Getting Started: Filters
See other getting started topics
This guide to filtering messages assumes you are up and running.
This is not a "how to" guide, as each program will have a different setup method. This is more of a general explanatory guide.
Synonyms: Actions, rules.
Alternate meaning: Some take "filter" to mean only "deleting messages on the server."
Filters, if a feature in your e-mail client, allow you to set your client to take various actions on messages automatically:
You have to enter criteria so that the e-mail program knows which messages to do what with. Examples of such criteria include:
- File messages in other folders/mailboxes (or file a copy)
- Delete messages (same as above basically, but mailbox is "trash")
- Forward or redirect the message
- Reply to the message with a pre-written reply
- move the attachments from the default attachment folder to another folder
- and more...
Why use filters?
- A particular header (i.e. "From" includes "email@example.com" or "Subject" is "grade report")
- Any header (looks at all headers, not just one)
- Body (look at the body of the message)
At first, you may only be receiving a trickle of e-mail, and you either do not need multiple folders in which to store your messages, or you can transfer the messages on your own. But, after a while, you may be getting many messages. I personally find it easier to have Eudora file messages for me. Messages from some people go to mailboxes dedicated to that person. Other mailboxes contain any message sent from the college I went to. A couple of mailboxes catch incoming mail sent to alternate addresses of mine.
Again, this is not meant to be a guide to how to use your program's filters. But as an example of how they work, note a potential conflict: Say I filter all mail from "college.edu" to "college" mailbox. If I also have a later filter for all mail from "firstname.lastname@example.org" to go to mailbox "Joeblow", that mailbox will be empty! Why? Because Eudora has already filtered that message to the "college" mailbox. Thus I have to make sure that the "joeblow" filter is *above* the "college" filter. As Eudora operates on filters from first to last, this ensures that Eudora will first catch Joeblow's message and transfer it to the "joeblow" mailbox.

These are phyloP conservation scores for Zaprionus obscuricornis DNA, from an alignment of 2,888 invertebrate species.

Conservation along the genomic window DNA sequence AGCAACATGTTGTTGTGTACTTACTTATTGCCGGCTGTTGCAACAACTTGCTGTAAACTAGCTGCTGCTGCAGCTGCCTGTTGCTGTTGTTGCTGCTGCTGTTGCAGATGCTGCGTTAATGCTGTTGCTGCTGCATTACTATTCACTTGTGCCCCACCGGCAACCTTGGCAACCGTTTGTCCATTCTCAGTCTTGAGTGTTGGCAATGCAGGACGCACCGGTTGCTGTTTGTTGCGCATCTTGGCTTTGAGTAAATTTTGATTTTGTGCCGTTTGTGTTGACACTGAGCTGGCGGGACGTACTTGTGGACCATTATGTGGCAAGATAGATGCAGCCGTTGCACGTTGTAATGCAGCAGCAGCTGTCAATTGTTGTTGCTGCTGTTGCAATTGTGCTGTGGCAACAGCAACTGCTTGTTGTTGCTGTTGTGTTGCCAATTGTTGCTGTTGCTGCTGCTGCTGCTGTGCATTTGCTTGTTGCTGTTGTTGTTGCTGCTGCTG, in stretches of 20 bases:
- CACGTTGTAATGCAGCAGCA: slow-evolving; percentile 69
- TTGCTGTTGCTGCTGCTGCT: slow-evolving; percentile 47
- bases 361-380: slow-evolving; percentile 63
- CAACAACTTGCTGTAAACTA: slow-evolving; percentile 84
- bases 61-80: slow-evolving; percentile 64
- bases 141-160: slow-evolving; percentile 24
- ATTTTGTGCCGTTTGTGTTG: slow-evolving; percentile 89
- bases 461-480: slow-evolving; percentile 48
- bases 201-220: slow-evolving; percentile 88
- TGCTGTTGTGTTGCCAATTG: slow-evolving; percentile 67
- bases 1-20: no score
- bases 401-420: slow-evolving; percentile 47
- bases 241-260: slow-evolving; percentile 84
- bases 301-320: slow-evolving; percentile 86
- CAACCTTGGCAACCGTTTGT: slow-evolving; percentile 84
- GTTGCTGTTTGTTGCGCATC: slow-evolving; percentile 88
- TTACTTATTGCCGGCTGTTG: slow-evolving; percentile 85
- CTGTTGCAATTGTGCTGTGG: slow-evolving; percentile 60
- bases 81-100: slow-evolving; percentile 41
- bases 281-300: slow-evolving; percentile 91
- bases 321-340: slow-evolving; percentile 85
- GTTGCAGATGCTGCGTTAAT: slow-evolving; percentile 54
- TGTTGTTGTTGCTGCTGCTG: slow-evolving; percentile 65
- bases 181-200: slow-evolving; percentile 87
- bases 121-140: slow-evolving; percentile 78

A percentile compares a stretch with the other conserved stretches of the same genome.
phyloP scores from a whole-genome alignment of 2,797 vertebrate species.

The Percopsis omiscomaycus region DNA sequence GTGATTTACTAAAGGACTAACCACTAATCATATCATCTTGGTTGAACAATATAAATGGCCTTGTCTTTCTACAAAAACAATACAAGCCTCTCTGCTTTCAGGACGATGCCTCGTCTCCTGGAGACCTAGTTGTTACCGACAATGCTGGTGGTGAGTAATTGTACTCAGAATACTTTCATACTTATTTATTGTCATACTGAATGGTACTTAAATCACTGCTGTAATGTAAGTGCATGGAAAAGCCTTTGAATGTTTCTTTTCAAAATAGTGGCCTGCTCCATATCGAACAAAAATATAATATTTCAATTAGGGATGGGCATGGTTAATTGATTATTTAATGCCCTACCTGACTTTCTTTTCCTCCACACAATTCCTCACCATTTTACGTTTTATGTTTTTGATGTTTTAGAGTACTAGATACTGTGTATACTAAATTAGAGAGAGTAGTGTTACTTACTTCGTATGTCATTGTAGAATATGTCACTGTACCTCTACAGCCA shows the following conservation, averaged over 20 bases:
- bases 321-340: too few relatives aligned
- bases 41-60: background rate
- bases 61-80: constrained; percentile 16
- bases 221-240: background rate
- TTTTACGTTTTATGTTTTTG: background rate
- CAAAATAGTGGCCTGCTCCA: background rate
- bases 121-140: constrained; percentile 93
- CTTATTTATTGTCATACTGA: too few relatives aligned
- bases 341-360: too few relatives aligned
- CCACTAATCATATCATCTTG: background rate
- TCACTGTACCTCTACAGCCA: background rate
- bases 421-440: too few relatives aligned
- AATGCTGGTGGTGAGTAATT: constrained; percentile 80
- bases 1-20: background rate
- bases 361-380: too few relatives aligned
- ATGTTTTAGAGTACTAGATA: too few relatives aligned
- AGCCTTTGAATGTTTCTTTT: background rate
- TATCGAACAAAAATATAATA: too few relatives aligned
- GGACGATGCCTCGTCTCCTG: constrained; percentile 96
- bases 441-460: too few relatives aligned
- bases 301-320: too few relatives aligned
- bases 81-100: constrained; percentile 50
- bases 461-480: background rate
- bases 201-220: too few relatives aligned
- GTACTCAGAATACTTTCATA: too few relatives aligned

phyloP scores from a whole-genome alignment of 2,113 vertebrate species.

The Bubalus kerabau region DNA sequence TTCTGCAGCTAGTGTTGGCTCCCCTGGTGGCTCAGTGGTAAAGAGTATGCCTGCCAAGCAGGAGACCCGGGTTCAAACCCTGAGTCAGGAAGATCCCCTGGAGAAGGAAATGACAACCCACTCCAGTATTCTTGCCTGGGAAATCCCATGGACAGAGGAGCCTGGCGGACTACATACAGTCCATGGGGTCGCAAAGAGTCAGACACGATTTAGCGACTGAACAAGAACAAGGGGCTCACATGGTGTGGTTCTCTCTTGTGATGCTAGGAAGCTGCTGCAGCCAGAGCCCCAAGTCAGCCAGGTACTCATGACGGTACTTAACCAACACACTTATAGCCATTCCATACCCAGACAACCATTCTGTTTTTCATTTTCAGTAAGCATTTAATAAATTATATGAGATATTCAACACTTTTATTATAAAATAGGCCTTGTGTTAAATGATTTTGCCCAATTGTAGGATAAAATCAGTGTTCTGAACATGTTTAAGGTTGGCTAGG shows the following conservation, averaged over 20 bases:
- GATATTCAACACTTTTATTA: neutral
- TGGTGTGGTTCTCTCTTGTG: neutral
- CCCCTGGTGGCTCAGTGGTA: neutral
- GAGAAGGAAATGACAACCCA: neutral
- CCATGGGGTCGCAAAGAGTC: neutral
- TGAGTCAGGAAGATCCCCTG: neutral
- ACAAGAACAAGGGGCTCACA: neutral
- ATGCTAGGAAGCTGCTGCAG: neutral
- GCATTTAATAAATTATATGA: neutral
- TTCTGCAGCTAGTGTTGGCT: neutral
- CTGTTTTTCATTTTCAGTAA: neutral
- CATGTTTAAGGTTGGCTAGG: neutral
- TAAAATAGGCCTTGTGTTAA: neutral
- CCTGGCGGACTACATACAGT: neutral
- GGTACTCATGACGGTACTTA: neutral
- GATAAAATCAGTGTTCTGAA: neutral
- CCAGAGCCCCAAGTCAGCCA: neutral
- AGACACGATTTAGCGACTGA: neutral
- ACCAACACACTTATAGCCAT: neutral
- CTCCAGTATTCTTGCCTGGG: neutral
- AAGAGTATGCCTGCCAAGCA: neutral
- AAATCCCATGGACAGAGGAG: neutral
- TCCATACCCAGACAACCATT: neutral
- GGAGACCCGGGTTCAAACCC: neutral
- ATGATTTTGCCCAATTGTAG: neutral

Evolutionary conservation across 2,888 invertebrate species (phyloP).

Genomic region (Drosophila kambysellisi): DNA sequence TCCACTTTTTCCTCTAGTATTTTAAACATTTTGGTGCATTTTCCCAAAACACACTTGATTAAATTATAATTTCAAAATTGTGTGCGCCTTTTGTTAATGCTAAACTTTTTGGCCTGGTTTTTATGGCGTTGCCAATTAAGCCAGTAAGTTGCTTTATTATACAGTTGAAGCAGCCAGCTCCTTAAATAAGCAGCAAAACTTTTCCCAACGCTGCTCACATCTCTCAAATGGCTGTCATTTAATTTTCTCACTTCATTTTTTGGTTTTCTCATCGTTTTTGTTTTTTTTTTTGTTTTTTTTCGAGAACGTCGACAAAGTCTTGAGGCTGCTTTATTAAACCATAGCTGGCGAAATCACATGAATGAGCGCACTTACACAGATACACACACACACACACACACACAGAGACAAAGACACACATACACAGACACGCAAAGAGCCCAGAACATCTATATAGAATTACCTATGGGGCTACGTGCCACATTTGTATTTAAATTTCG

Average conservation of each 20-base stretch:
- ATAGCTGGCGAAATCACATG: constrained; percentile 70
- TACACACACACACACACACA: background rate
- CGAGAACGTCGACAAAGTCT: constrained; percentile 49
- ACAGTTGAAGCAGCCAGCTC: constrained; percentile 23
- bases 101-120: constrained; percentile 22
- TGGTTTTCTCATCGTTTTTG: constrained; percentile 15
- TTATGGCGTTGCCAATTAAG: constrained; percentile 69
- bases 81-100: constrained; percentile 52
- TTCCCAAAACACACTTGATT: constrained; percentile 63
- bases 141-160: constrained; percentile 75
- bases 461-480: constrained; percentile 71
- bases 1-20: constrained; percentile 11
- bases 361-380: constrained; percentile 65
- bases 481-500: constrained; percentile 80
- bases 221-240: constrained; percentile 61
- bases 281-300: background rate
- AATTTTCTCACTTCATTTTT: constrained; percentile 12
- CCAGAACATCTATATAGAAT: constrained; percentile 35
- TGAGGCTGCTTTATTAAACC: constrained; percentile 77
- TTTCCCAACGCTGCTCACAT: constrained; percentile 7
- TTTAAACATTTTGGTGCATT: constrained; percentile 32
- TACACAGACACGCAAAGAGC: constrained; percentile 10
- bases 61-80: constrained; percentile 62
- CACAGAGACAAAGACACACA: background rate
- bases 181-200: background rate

- But I want to see all my new mail!? I have Eudora set to open all mailboxes containing new mail after filtering. (Alternatively, I could have Eudora not filter on incoming messages, but instead I could invoke the filtering after I have gone through my inbox. Each Eudora filter can be set to filter on incoming messages, outgoing messages, or upon your request, or any combination thereof. Outgoing filters can be used, for example, to determine where copies of your outgoing messages will be saved, if you save them.)
- What about spam? You can take various measures such as filtering from known correspondents, and anything leftover is likely spam. But in general it is difficult to accurately detect spam with such filters. Instead, see the spam section.
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